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Community and Q&A

Insulation for metal horse barn

SkywardFarm | Posted in Green Products and Materials on

I “inherited” an MD BarnMaster metal barn built in 1999. I’d like to insulate and Bayseal Closed Cell Foam has been recommended by several companies.

There are air gaps throughout the barn, mostly where the roof meets the frame, where moisture gets in. Some have been filled with bat insulation or spray foam (out of a can bought at Home Depot).

I have 2 questions:

1) Would prep work to fill those gaps be needed BEFORE the Spray foam is applied? My concern is the moisture would “eat away” at the spray foam over time and rain down toxic dust on my livestock,.

2) I have read about the off gassing/poorly applied Spray Foam issue on this site and would like to know IF one had a badly done Spray Foam job what the procedure a company might take to remediate it? Would the building need to be condemned?

Thank you for any/all answers. This is a great resource – thank you!

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  1. Expert Member
    Dana Dorsett | | #1

    Closed cell foam is even used as a roofing material- moisture won't eat away the spray foam, but UV light can damage it. With closed cell foam roofing they paint it with a UV blocking paint, or cover it with stone ballast, etc.

    To make more detailed recommendations it helps to know...

    Why are you insulating the barn?

    What R-value are you shooting for?

    As a general rule closed cell foam is one of the least green and most expensive ways to insulate a building. Depending on your goals there are likely to be cheaper& greener ways to get there.

    1. SkywardFarm | | #3

      Dana - Thanks for your response to my questions.

      I want to insulate for 2 reasons:

      1) Metal barns are cold in the winter, hot in the summer and I’d like to regulate the temperature. Even 10 degrees makes a difference.

      2) Metal roofs are loud when rain and hail hit. I’d like to create a sound barrier so if I am treating a large animal they are not in fight or flight mode!

      As for R value, I am not sure given it is a barn. Given my reasons for insulating, could you make a recommendation?

      Thank you!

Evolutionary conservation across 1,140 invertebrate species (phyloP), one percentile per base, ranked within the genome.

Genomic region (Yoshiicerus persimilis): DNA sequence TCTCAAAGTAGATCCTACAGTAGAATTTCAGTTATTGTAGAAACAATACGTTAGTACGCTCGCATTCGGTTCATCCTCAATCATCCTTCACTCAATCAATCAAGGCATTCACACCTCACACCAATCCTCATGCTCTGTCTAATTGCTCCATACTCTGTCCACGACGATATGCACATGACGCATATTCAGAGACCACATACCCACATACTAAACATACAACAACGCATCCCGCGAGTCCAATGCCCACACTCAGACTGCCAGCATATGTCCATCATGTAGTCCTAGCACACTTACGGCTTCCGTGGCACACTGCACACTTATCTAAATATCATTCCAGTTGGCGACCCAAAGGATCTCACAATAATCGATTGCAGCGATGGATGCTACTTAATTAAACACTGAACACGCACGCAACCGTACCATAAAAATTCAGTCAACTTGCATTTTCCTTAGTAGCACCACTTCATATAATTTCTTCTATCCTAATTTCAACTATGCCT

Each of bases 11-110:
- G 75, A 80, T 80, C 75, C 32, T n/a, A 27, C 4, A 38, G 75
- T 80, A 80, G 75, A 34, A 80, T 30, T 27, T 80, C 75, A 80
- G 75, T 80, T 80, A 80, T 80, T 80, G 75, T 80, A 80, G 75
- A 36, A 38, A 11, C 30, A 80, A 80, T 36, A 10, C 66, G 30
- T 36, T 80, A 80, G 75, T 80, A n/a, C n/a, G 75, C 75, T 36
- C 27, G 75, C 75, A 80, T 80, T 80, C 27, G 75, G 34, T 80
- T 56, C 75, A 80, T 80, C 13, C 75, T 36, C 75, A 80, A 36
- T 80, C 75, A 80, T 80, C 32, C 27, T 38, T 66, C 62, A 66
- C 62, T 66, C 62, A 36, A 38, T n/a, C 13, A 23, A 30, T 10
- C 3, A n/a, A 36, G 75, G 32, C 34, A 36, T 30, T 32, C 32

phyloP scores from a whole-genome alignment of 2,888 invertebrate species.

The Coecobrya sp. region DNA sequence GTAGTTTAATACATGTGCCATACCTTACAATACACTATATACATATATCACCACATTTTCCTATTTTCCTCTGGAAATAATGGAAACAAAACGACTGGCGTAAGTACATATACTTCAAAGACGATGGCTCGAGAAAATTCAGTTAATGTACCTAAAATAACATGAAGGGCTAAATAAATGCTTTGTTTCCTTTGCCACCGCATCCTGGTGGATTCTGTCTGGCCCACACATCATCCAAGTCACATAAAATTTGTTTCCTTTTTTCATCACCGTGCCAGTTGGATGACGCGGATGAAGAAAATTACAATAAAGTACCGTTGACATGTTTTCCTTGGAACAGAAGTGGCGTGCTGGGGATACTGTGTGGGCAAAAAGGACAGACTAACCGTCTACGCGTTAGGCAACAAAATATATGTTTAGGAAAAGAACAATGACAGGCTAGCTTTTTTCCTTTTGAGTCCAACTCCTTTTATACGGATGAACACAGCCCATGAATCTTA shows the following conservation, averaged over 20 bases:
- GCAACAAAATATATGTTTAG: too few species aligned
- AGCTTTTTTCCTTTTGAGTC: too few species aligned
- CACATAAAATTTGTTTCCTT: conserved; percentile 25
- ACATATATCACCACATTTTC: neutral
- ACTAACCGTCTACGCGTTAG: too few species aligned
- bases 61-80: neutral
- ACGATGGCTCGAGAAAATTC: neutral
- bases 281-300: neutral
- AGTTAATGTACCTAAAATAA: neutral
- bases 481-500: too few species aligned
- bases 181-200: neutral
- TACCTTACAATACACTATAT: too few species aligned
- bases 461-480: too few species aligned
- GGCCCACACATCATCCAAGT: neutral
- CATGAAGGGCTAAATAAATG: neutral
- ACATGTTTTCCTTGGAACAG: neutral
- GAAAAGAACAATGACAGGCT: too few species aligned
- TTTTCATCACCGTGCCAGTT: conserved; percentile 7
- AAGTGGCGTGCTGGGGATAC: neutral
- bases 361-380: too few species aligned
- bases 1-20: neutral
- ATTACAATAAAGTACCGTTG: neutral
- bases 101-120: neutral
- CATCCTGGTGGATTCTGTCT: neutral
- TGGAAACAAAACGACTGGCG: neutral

1. Expert Member
        Dana Dorsett | | #4

        With only the livestock for a heat source insulating the barn won't make an enormous difference in winter unless you also air-seal it and use well metered active ventilation.

        Open cell foam uses less than half the polymer per R of closed cell foam, and uses water as the blowing agent rather than climate damaging HFCs. 4" of open cell foam (R15-ish) uses half the amount of 2" of closed cell foam (R12-R14), and costs less than a mere 1" of more benign HFO blown foams.

        In summer a layer of perforated aluminized fabric type radiant barrier mounted to the underside of the rafters can make a 10F or greater reduction in peak & average temperatures, but does very little in winter. Even if the roof is foamed (with 2" of closed cell or 4" of open cell) the RB can still provide some additional relief during the hottest sunniest days if there is at least an inch of air between the foam and radiant barrier. It's not going to make any noticeable difference on walls, only roofs.

  2. GBA Editor
    Brian Pontolilo | | #2

    Hi Skyward Farm.

    Not only do you want to protect the spray foam from UV light, but you also don't want it to make its way through the gaps in the building and make a mess. It is not easy stuff to clean up.

    We've heard plenty of stories of spray foam jobs gone bad and installers not taking responsibility for the problems. But if you can find a reputable spray foam contractor, neither should be a problem.

    As Dana pointed out, closed cell spray foam is expensive and not particularly green. Maybe there are other options. It will be helpful for GBA members to know more specifically what you are trying to achieve (a particular R-value, air sealing? Are your planning to heat the space?)

    In the meantime, this article may be helpful: How to Insulate a Pole Barn

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